I’d completely repressed stimming by about age 6 or 7, due to the intense negative feedback from my family. For much of my life after about age 10, I mostly hid the intensity of my interests. At some point in my young adulthood, I realized that eye contact was expected, and I began to do it, though I found it unnatural and uncomfortable; still do. (I vividly remember my mother saying, “Look at me when I talk to you!” and not understanding it at all, since I was clearly looking at her– I just wasn’t looking her in the eye, which was what she really wanted.)

When I was 17, I was chosen by my school to spend a week away on a college campus participating in a mock “state,” a political education exercise. I resolved that I was going to be a different person there where no one knew me, and carefully studied and copied the other girls. It was so successful that I began to mask and camouflage the real me in the other parts of my life, which I continued into my university years and far beyond.

For decades, I carefully and consciously played roles that I thought fit for each situation, no doubt influenced by my high school acting career, and feigned interest in topics that were actually insanely boring and meaningless to me. I monitored my facial expressions and body movements, holding back what felt natural to do and copying what I saw others do and say. I paid attention to my physical appearance, trying not to deviate from what I saw as the standard, trying to make a good impression, even though deep inside I couldn’t see the value of fashion, makeup, and the like.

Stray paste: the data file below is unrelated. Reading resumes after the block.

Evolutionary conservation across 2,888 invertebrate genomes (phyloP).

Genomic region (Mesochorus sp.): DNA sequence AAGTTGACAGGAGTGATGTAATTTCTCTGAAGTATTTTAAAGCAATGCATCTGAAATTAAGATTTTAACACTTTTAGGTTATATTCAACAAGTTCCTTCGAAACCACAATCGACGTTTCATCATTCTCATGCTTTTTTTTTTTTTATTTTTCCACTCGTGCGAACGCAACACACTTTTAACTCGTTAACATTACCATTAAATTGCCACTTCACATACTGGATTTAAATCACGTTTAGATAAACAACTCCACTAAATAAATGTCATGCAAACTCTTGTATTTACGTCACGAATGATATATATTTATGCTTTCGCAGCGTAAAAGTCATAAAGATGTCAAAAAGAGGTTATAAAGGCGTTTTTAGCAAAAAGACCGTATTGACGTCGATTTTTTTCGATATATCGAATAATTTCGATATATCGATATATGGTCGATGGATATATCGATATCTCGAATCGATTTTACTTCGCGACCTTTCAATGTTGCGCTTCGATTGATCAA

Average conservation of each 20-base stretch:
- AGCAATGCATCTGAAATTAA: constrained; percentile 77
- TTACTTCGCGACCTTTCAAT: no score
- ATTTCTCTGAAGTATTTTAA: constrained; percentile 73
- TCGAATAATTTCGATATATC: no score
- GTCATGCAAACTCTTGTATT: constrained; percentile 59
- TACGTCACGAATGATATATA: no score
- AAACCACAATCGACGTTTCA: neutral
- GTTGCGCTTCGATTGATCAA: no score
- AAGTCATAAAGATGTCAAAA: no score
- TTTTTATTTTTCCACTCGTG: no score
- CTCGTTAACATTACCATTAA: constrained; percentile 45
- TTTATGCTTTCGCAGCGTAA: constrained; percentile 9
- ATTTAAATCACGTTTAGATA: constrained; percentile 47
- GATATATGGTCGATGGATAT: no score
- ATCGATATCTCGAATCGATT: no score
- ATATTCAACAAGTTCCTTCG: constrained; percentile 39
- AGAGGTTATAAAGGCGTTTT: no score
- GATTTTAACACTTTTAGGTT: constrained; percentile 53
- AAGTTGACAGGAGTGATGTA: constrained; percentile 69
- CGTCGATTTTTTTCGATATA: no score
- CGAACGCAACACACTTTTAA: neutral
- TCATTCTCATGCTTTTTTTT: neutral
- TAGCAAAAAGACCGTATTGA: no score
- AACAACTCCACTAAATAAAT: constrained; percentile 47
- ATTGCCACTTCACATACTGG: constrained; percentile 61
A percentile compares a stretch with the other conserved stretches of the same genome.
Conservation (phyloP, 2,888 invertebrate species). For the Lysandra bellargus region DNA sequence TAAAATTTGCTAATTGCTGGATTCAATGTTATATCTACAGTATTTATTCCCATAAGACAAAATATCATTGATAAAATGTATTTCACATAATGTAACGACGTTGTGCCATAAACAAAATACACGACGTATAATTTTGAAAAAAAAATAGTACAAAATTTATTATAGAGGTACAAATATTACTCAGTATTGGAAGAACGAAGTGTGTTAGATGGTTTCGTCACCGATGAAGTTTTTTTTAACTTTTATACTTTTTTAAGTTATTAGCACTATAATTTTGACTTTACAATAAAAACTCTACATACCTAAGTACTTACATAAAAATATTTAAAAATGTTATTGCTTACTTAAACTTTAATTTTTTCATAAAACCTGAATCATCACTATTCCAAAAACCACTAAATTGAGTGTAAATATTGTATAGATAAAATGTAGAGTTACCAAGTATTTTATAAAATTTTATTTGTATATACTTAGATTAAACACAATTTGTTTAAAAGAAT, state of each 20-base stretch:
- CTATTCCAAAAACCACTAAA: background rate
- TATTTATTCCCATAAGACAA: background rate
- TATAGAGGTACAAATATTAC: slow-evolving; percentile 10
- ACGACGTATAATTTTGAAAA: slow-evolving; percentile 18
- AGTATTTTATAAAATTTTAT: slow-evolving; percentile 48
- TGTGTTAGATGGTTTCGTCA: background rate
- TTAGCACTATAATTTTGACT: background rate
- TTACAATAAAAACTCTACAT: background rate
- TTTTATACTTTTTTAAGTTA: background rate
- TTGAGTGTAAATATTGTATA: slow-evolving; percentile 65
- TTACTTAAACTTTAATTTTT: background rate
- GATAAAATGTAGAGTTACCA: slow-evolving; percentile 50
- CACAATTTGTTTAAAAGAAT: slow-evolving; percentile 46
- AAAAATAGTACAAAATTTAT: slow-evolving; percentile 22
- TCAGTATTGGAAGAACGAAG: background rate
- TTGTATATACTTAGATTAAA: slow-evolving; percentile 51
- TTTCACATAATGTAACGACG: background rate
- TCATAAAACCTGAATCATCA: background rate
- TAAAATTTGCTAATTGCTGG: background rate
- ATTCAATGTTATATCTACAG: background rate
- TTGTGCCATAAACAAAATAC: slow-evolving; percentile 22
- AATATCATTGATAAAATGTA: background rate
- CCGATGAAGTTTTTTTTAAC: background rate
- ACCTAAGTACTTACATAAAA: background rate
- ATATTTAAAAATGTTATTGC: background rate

When sensory issues arose, I learned to dissociate so that I wouldn’t experience the discomfort. (Of course, that had an extremely negative effect on my whole existence, because I became detached from my life’s potential joys as well.)

Are there any resources you would recommend for people who just learned they’re autistic or are exploring if they might be autistic?

In both situations, if you are an autistic woman, or AFAB, and like getting information from books, I highly recommend the following:

  • Nerdy, Shy, and Socially Inappropriate, Cynthia Kim (also her old blog, musingsofanaspie, though she discontinued posting on it about 8 years ago)

  • Pretending to Be Normal, Liane Holliday Wiley

  • Autism in Heels, Jennifer Cook O’Toole

  • Divergent Mind, Jenara Nerenberg (also talks about other neurodivergences like ADHD)

For older people of any gender, I recommend

  • Older Autistic Adults in Their Own Words: The Lost Generation, Wilma Wake, Eric Endlich, and Robert S. Lagos (this book moved me deeply, as I recognized my own experience in the words of others in my generation)

Website I found very helpful:

  • (contains links to several validated tests to help you determine whether you’re autistic, and many good articles on both embracing your autistic identity and dealing with some of the difficulties that come with it)

And follow authors posting on the topics of autism and neurodivergence on!

If you’re autistic like me, and love to take the deep dive into a topic, I know these would be only the beginning!

All good wishes for your journey.

May people contact you if they'd like to speak with you?

I have decided to add a new email contact address if anyone wants to get in touch with me. I've created it specifically for that purpose:


Thank you for reading. If you would like to be interviewed about your experience as a late-identified autistic individual, please email me at